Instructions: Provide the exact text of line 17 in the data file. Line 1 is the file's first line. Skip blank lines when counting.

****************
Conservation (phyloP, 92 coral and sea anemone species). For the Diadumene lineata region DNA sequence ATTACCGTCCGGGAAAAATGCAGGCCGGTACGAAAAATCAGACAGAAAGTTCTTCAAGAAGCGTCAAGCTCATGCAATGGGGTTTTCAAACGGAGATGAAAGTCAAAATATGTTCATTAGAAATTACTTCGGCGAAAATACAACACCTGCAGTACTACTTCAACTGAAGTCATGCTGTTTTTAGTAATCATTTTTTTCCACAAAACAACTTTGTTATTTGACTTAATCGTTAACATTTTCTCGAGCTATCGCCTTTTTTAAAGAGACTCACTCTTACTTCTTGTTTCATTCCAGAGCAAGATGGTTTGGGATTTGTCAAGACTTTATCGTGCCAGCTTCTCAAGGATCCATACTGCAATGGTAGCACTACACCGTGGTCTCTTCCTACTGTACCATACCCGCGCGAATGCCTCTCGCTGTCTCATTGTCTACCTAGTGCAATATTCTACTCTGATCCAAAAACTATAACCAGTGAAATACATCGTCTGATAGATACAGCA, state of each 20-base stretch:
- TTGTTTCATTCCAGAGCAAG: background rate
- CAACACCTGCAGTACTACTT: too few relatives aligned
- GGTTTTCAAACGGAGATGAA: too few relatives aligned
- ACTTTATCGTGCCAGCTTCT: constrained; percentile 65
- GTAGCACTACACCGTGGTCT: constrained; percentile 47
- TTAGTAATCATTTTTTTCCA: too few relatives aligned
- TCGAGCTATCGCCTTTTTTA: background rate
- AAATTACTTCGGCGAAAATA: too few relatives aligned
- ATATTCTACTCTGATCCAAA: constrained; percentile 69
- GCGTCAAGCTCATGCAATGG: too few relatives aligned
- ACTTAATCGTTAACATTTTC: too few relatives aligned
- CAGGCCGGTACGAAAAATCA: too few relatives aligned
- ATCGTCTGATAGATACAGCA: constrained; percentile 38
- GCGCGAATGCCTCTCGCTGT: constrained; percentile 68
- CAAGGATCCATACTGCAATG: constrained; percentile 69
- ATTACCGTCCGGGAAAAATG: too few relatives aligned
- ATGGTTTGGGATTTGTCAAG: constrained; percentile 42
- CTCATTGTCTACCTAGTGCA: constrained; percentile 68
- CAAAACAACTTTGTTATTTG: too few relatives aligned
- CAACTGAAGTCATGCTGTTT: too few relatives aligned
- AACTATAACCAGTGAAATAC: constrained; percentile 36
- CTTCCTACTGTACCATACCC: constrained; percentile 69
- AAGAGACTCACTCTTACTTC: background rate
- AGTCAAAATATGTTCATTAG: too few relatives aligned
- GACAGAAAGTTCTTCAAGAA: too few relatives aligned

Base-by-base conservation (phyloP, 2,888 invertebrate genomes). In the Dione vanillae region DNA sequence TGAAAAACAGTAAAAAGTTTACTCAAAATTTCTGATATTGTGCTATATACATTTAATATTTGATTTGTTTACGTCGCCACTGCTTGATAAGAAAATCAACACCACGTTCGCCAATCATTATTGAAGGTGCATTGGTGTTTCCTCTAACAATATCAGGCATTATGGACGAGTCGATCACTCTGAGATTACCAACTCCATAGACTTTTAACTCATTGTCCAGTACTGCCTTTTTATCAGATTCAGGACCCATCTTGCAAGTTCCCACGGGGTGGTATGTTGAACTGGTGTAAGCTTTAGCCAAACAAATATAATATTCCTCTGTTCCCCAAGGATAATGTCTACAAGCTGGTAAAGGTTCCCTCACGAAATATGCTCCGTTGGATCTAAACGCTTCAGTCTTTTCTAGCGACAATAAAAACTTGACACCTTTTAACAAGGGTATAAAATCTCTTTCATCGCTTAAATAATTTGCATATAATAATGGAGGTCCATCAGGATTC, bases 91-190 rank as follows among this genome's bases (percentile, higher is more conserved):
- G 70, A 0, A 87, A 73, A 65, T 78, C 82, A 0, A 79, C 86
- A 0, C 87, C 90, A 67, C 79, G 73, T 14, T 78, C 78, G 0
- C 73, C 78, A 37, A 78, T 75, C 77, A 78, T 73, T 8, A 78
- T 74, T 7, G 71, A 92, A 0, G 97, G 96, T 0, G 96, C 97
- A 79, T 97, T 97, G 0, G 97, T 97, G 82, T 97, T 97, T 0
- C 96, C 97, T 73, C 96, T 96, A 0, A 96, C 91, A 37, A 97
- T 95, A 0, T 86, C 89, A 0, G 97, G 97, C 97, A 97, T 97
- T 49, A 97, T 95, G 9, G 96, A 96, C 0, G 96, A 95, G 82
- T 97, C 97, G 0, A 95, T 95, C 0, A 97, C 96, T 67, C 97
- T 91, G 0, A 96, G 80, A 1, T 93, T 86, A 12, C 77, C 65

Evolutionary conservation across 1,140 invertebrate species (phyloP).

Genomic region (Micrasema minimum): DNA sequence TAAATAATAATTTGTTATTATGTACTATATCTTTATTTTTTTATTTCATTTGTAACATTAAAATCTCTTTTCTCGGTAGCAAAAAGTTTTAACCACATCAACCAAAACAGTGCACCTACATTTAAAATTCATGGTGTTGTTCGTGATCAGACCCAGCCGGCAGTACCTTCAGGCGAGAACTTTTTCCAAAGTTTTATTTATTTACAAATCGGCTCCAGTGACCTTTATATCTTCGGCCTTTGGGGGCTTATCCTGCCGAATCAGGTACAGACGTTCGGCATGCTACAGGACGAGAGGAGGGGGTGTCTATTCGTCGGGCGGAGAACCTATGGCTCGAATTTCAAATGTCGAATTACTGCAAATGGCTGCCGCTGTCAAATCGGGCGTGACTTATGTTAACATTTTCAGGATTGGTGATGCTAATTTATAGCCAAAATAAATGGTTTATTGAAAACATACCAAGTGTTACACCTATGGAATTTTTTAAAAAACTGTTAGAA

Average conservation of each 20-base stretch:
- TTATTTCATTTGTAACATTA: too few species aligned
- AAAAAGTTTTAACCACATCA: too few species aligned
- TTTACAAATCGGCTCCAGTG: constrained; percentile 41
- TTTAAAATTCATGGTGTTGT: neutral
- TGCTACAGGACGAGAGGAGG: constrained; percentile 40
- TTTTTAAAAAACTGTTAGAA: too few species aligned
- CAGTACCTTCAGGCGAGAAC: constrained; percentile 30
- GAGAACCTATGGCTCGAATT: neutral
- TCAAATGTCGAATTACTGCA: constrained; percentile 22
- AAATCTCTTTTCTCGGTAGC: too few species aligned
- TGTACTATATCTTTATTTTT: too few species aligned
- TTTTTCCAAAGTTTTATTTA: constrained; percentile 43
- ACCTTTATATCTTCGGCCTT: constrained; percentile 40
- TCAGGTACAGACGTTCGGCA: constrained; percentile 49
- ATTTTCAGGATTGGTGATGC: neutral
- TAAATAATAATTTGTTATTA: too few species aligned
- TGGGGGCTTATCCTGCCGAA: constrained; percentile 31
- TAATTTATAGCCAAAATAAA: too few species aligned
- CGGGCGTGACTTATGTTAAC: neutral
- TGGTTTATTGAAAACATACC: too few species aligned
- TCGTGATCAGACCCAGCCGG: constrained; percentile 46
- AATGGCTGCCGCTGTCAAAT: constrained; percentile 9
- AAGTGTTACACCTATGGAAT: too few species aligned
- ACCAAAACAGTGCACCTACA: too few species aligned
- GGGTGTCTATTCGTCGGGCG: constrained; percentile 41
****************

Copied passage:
- ATTACCGTCCGGGAAAAATG: too few relatives aligned